Thursday, September 05, 2013

Harry Potter and the Prisoner of Azkaban

Harry Potter and the Prisoner of Azkaban by J.K. Rowling (For Throwback Thursday)

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Harry Potter is now a 13 year old wizard and once again stuck with the horrible Dursleys over the summer. He is convinced that he can survive a couple of months when the rest of the year is spent in a life that makes up for the little time he is stuck with Aunt Petunia, Uncle Vernon and Dudley. That is, until Harry finds that Uncle Vernon's sister, Aunt Marge is coming to visit and she believes that Harry attends the St. Brutus' Secure Center for Incurably Criminal Boys.   Harry agrees to keep up the ruse in exchange for permission to got to the wizarding village, Hogsmeade with his classmates.

If only it was that easy. The visit starts off horribly and continues to get worse. By the time Aunt Marge begins bad mouthing James and Lily Potter, Harry can take no more.  Although he is forbidden as an underage wizard to use magic away from Hogwarts, he is so angry with what is being said that he accidentally inflates Aunt Marge. Harry panics and assumes that he is not only in big trouble at home, but he may very well be expelled from school. So, being convinced that he is no longer welcome anywhere he knows, he grabs his stuff and takes off.

Harry makes his way to Diagon Alley where he finds Cornelius Fudge, head of the Ministry of Magic, waiting for him.  Harry expects that Fudge is looking for him to put an end to his wizarding life. On the contrary, Fudge is delighted to see him, laughs off the blowing up of Aunt Marge and seems only concerned with Harry's safety.  Fudge has Harry promise that he will stay on Diagon Alley and away from muggle, or non-magical London.

Harry later learns that he is believed to be the intended target for the wrath of Sirius Black, who once killed 13 people with one curse, and was the first person to ever escape from Azkaban, the wizard's prison.  But, he doesn't know why this Black person would want to hurt him and no one seems to know why, or, if they do, they are not willing to tell him.

Harry returns to school to find a new Defense Against the Dark Arts teacher (of course), Remus Lupin, who is shabby but interesting and, more importantly, a teacher Harry can respect and learn a lot from.  There are also the Dementors, horrible prison guards from Azkaban. Because of Sirius being on the wizard's most wanted list, and it being assumed that he will come after Harry, the dementors are patrolling the school boundaries. Although the dementors affect everyone horribly, someone like Harry with so much pain and despair in his past can be hurt by them so much more than his peers.

One of the reasons, I think, so many people consider this the best in the series is that this year, year three, Harry learns a great deal more about his parents and their friends when they were students at Hogwarts. It's heartening for Harry to hear people who knew his parents, recognize them in their son. It's also nice for him to have people speak to him affectionately about his mom and dad. All he gets at home with the Dursley's is talk of his parents being freaks and losers and bums. After his lifetime of belonging nowhere and with no one, he has people telling him how much he looks like his father and how he has his mother's eyes.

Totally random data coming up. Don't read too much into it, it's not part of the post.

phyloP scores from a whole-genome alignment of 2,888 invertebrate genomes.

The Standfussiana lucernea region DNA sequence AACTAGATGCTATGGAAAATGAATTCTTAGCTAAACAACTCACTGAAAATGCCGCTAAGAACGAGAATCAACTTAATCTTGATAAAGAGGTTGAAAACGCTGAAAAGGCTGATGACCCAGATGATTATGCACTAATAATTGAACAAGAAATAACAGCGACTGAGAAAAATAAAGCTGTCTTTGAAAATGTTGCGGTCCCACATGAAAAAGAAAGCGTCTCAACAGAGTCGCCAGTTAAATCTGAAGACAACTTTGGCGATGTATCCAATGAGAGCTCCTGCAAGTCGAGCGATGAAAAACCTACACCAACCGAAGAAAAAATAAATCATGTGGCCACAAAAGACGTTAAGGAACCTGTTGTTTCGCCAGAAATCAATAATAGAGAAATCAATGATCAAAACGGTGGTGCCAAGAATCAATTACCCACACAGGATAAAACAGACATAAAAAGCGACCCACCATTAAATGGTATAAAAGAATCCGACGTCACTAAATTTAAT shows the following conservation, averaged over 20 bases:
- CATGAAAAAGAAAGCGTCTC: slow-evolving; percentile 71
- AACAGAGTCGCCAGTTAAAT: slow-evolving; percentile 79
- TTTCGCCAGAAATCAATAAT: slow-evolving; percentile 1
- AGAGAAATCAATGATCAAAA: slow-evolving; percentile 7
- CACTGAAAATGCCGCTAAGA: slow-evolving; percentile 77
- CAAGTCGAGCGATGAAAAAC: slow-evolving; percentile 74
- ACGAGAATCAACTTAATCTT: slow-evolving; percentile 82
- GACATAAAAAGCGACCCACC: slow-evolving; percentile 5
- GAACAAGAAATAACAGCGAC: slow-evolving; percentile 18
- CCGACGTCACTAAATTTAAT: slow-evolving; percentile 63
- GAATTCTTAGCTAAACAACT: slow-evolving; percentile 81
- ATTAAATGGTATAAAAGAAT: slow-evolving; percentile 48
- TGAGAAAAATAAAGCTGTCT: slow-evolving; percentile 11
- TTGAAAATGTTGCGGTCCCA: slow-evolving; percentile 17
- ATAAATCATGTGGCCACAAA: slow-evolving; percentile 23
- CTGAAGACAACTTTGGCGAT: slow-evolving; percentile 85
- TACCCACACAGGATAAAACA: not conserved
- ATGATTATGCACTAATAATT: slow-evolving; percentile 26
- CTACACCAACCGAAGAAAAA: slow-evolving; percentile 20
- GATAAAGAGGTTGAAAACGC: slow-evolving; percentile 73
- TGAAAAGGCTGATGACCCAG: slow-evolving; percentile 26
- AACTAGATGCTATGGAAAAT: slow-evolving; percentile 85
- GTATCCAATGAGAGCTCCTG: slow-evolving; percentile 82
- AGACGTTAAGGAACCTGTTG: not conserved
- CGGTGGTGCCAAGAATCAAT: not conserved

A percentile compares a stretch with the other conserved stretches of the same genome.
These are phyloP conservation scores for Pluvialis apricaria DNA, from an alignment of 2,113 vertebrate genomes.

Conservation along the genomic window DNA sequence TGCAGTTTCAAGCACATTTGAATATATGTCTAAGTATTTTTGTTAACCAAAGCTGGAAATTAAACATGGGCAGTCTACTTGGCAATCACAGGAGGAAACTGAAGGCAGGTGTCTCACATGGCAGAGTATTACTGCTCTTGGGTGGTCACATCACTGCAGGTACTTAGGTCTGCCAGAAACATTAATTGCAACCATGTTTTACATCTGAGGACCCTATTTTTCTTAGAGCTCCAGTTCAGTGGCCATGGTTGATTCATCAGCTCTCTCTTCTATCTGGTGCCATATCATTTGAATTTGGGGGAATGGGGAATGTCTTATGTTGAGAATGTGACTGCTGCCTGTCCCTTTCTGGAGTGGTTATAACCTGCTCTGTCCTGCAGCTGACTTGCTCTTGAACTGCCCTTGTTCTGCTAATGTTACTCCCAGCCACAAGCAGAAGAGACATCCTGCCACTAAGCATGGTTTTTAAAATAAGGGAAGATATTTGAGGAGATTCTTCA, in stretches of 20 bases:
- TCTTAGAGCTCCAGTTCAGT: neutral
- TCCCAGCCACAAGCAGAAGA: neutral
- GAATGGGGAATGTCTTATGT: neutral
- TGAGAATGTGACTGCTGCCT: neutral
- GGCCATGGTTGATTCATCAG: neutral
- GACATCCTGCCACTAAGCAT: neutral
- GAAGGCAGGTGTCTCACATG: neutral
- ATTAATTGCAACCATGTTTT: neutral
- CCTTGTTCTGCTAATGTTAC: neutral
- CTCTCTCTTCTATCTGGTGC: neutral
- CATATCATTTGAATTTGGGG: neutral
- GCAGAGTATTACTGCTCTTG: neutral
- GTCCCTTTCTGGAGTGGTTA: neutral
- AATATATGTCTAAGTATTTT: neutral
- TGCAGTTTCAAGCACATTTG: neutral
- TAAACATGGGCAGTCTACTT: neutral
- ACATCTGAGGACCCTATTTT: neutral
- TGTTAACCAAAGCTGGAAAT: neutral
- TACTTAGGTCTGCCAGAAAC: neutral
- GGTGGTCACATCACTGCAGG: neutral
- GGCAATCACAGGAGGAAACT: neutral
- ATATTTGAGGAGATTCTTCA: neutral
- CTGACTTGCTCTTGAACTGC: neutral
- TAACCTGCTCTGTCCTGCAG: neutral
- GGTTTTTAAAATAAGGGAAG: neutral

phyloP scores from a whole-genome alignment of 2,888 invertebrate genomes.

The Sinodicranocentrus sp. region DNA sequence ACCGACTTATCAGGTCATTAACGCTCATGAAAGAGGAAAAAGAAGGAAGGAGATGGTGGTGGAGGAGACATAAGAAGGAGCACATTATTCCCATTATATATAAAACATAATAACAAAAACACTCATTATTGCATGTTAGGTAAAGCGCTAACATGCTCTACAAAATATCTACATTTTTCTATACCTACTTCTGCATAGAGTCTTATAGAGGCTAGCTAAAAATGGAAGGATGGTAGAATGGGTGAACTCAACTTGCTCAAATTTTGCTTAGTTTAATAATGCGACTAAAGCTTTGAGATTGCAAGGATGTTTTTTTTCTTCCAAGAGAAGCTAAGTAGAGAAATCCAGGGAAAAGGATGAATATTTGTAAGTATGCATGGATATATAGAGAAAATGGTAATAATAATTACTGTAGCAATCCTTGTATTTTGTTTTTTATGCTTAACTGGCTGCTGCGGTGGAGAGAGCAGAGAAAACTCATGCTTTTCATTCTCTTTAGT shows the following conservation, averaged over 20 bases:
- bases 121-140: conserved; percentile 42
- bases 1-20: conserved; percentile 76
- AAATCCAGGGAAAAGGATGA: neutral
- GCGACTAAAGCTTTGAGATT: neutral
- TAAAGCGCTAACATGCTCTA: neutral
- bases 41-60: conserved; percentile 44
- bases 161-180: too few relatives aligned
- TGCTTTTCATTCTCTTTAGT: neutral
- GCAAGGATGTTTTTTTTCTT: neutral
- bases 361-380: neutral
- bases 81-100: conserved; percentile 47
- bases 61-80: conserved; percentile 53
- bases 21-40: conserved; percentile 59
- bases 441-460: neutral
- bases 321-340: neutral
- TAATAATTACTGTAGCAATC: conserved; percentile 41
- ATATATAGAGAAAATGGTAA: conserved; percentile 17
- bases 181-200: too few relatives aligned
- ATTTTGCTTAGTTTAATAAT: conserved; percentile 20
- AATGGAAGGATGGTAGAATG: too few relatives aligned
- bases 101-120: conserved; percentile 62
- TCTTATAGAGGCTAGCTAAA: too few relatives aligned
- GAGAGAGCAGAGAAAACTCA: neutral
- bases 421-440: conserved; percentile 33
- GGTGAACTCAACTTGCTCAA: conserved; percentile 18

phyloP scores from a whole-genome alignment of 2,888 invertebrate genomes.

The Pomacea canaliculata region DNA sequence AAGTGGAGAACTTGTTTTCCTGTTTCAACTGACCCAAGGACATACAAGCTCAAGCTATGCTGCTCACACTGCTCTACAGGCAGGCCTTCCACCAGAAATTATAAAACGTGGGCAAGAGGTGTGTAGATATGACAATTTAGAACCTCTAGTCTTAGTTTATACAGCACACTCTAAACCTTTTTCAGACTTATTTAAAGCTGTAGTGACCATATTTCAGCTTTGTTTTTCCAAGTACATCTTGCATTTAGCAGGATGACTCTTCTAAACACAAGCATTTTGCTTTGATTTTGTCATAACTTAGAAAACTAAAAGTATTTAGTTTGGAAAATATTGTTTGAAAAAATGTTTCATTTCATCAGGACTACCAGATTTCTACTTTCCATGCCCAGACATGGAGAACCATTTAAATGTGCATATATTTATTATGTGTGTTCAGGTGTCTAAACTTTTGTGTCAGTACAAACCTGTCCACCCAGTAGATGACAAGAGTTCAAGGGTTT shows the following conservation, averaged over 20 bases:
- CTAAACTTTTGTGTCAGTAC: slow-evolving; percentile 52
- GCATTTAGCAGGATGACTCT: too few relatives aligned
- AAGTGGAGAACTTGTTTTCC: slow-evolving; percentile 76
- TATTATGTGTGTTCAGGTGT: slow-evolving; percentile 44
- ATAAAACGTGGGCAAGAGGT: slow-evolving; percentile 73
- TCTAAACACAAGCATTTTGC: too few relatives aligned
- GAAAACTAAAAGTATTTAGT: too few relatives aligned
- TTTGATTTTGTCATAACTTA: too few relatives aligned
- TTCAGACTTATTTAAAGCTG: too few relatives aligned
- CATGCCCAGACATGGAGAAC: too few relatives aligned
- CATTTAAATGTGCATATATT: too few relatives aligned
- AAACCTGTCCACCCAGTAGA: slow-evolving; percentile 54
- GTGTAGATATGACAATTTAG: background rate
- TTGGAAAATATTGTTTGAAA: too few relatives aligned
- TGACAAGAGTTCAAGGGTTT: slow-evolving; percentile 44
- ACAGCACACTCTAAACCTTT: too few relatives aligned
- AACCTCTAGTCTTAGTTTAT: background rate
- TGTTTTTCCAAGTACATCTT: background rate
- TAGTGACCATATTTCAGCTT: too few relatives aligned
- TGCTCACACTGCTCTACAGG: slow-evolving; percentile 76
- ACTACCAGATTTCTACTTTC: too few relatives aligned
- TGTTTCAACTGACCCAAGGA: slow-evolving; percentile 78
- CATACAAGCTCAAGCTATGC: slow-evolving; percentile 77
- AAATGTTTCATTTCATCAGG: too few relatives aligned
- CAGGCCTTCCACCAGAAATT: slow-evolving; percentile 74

It also looks deeper into the rise and fall of Lord Voldemort, as well as the Potters' part in it.   You come into the series with that tiny little prologue of Hagrid on Sirius' motorcycle dropping baby Harry off on the Dursley's doorstep after his parents' tragic deaths.  We saw how the Dursley's took the boy grudgingly and never waivered from that sentiment.  Then, finally, in this book, we meet the family that his parents made for themselves. The friends who they cherished and you just know that Uncle Remus and Uncle Sirius would have had a huge impact on young Harry's life.  Well, I guess they did, finally.

As a woman who has always been very  intuitive, I find myself even entering the minds of fictional characters. I love a good character study.  I'm good at reading people, even when I'm reading about fictional people.  The characters in the Potterverse are very believable, despite their absolute impossibility.  As we delve into the chips on characters' shoulders and the dashed hopes and dreams of survivors of a war narrowly averted by the sacrifice of one young couple and their son, the boy who lived, you see that Rowling has created a rich history for these people, her creations.  They've loved and lost and they carry on.  They don't always make the right decisions. Although Lord Voldemort is just plain bad through and through, most of the other characters, even his followers aren't all bad. They are rich and multi-faceted with their history and their beliefs and their families. It's not a bad world to lose yourself in.  It's also not a bad place to go if you have a tendency to overanalyze everyone and everything, take it from me.

1 comment:

Berls said...

This was such a nice walk down memory lane - Harry Potter books are the best :-)

And welcome to the Clean Out Your E-reader challenge - it's great to have you!!